Karl’s Mughal Gosht Dopiaza – Two Onion Lamb

It is my birthday feast and my first choice is always lamb. I could do the usual barbecued lamb, but I wanted something a bit different this year. I drifted toward a lamb curry.

Karl’s Mughal Gosht Dopiaza - Two Onion Lamb

Karl’s Mughal Gosht Dopiaza – Two Onion Lamb

This decision did not really cut down my choices. One site listed 16 different curries—not even taking into account regional variations. Although my first thought was to make a lamb vindaloo, I am having several guest, so I did not want something quite so hot. I finally settled on lamb dopiaza—two onion lamb.

This dish was reportedly created when the cook of Akbar the Great accidently added too many onions to his lamb curry. While this dish is claimed by Hyderabadi cuisine, I found several Afghan recipes for the dish. This is understandable as—at the time of its invention—the Mughal Empire covered most of both countries. The Indian dopiaza has more spices and is frequently garnished with deep-fried onions, while the Afghan version is a much simpler dish garnished split yellow peas (matar ki daal) and lightly pickled red onions.

There is a wide variation in the recipes I found for this dish. Looking at the recipes I started to choose which ingredients to keep and what to discard. I decided against the Afghan version, because Jan is not overly fond of vinegar. I also decided against using tomatoes.  When this dish was first made—in the 16th Century—these would have not been a common ingredient in Indian cooking. It came to me that I wanted to try to recapture the original Mughal recipe.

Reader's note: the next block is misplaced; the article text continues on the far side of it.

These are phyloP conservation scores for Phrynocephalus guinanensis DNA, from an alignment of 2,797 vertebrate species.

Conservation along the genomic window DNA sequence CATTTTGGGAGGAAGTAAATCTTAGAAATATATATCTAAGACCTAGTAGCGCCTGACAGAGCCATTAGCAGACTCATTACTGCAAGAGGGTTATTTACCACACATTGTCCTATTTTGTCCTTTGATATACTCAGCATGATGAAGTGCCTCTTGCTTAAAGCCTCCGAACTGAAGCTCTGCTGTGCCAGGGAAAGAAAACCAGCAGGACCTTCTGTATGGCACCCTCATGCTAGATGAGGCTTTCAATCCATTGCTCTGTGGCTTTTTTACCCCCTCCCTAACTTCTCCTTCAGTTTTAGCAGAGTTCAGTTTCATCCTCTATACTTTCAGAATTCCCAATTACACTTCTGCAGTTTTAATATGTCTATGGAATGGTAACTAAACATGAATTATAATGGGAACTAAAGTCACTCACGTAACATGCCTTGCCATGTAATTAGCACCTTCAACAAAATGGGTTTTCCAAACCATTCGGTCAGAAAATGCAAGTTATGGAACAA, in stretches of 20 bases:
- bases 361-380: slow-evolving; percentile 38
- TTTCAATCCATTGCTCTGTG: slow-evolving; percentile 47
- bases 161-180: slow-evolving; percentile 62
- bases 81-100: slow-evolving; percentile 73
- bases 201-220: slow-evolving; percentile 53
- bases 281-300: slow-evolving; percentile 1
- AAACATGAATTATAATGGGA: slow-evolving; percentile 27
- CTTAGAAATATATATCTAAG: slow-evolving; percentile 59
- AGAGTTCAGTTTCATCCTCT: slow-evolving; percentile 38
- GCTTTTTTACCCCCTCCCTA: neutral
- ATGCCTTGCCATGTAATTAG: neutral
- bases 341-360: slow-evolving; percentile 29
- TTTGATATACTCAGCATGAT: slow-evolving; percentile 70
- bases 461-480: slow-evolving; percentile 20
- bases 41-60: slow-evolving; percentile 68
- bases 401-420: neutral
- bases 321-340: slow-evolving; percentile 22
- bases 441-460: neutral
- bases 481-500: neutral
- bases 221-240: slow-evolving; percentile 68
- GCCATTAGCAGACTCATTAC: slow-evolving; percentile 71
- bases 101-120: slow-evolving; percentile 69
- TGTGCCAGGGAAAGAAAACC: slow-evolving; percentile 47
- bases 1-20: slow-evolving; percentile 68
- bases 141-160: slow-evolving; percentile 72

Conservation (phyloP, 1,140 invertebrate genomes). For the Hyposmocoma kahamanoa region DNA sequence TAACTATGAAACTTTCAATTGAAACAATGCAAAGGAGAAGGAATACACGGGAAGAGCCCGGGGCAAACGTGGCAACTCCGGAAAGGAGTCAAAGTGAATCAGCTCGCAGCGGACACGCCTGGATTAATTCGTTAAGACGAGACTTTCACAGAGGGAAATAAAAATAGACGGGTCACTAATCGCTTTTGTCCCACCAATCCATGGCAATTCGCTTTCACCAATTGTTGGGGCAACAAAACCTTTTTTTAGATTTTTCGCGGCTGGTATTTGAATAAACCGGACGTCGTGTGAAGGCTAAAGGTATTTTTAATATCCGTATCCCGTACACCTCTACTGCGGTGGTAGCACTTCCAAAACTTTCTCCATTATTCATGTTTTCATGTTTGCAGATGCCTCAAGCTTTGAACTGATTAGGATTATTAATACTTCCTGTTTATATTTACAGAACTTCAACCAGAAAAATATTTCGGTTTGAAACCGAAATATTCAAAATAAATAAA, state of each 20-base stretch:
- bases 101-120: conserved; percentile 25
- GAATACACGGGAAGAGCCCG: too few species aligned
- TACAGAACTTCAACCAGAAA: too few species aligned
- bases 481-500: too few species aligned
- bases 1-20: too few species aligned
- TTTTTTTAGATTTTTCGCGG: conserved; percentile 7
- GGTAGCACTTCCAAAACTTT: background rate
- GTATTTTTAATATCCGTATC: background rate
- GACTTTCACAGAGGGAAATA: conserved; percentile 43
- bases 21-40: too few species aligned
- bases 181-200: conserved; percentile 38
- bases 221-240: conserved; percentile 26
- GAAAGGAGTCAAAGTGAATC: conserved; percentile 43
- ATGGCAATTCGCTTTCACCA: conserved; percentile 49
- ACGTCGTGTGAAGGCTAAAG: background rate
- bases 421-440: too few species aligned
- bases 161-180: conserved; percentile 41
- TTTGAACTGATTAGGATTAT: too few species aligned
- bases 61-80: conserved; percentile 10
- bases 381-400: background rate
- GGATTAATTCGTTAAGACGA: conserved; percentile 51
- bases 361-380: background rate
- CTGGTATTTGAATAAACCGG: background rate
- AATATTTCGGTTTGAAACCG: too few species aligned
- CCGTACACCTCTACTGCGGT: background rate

Making a matrix of the various ingredients and amounts in each of the eight recipes , it was easily apparent that almost all of the dopiaza recipes included: lamb, some form of oil, onions, garlic, ginger, cardamom, coriander, cumin, turmeric, yogurt, and garam masala. The amounts for each ingredient were sometimes wildly different—one used only 2 onions, another used 6, and one even used 14. I took this as my base recipe—these are, also, all ingredients that would have been readily available to the legendary Moghul cook.